The CD should be available by phone order from Fred's Records at 709-753-9191, where it is filed in the Alternative section (but not in the Newfoundland artists section). If readers of this know of other, local to you, sources feel free to follow up to this post.
Another full length CD will be out on Dec. 13, 1997, and they may be still shopping for label and/or distribution deals in some parts of the world for that new recording.
They have no web page yet but probably will before release date. But they do have a band e-mail contact at firstname.lastname@example.org and they would have more up-to-date info than I would. Mention that you heard about them in this review if that is the case.
Release party is Dec. 13,1997 at The Edge in St. John's, Newfoundland and they are also playing there Nov. 29,1997.
The new CD will include songs such as Parallel Universe, Amazing, Emily, and loads more.
Liz is also an actor --- she, Jody Richardson (the Red Albino of The Thomas Trio & the Red Albino, now in a new band called Fur-Packed Action), Natalie Noseworthy (formerly of the band Potmaster, now pursuing a solo career) and others recently put on a one act musical play called "The Comedy is Killing Me" plus she and Jody put on two short plays entitled "My Religion (a study of)" and "Domestic Bliss". She is also known for her one-woman play "The alienation of Lizzy Dyke" and did a one-human exerpt from her multimedia show planned for next year (Sept98), entitled "Human...@nature," at the 1997 Halifax theatre festival. Liz also plays Dolly on the CBC series Gullages. Jody is also in Gullages. Gullages is a quirky fusion of family/hockey team/cab company/local character/humour rooted on the Avalon, occasionally lost in the mists, somewhere between the mainland of North America and Europe.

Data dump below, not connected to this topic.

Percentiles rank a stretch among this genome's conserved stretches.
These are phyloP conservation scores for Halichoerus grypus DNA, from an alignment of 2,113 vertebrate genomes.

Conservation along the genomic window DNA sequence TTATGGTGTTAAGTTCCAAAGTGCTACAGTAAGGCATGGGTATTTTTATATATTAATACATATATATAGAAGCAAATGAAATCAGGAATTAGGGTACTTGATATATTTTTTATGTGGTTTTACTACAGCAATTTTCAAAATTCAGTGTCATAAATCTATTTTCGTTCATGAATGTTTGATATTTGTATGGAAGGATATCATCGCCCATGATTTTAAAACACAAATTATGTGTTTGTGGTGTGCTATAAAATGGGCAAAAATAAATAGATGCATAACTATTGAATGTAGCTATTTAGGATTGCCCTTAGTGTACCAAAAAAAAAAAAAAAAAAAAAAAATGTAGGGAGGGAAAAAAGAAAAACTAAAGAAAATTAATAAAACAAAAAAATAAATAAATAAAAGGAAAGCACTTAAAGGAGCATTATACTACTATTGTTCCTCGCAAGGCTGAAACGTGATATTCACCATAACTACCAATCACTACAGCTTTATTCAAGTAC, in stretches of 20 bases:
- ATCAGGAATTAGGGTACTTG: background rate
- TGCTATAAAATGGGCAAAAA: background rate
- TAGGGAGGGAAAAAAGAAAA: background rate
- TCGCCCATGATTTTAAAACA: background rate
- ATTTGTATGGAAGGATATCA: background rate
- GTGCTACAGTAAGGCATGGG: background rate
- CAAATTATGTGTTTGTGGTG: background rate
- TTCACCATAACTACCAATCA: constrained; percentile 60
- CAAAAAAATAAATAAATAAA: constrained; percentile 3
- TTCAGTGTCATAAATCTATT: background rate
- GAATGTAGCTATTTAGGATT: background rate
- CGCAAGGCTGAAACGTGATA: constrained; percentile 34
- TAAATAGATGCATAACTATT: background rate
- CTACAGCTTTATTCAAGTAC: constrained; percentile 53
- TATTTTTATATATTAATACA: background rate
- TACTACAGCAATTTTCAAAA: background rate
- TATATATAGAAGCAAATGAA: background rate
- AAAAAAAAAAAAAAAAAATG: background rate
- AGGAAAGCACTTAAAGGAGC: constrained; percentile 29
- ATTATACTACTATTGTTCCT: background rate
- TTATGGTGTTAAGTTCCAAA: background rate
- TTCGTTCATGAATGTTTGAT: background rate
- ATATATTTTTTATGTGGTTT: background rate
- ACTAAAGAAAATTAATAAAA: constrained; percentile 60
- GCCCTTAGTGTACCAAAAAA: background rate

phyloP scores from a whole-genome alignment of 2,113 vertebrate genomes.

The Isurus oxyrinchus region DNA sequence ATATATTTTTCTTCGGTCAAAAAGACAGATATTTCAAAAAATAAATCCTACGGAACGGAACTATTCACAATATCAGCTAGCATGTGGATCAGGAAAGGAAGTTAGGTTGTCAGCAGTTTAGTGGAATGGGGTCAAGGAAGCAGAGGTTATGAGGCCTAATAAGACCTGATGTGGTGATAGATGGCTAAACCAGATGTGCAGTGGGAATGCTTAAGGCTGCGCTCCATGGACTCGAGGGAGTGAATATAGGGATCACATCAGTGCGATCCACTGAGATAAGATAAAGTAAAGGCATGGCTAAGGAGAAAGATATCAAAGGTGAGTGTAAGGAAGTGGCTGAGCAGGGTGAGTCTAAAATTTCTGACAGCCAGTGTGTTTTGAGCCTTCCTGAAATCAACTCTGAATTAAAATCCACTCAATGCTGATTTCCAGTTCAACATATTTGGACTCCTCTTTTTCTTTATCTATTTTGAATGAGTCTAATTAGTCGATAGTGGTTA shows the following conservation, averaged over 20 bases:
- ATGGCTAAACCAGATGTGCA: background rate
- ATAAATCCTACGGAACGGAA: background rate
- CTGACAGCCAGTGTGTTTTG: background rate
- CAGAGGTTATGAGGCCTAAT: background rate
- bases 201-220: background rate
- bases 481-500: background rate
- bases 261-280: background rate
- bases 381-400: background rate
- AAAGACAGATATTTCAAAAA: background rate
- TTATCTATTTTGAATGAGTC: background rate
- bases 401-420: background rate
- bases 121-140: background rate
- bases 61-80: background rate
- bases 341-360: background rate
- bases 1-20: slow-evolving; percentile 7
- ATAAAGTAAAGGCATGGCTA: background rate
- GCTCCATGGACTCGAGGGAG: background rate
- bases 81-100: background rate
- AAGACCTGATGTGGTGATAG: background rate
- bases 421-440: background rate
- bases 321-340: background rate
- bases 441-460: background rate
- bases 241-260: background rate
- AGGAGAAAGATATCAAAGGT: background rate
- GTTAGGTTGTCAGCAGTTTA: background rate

Also, I read a while ago that Lizband was featured in the film "Anchor Zone". Liz also seems to be a capable writer, judging from a piece entitled "Zen Motherhood in Eight Easy Lessons" that I read in the Fall 1991 Waterlily magazine, and capable artist if any of the album art is hers.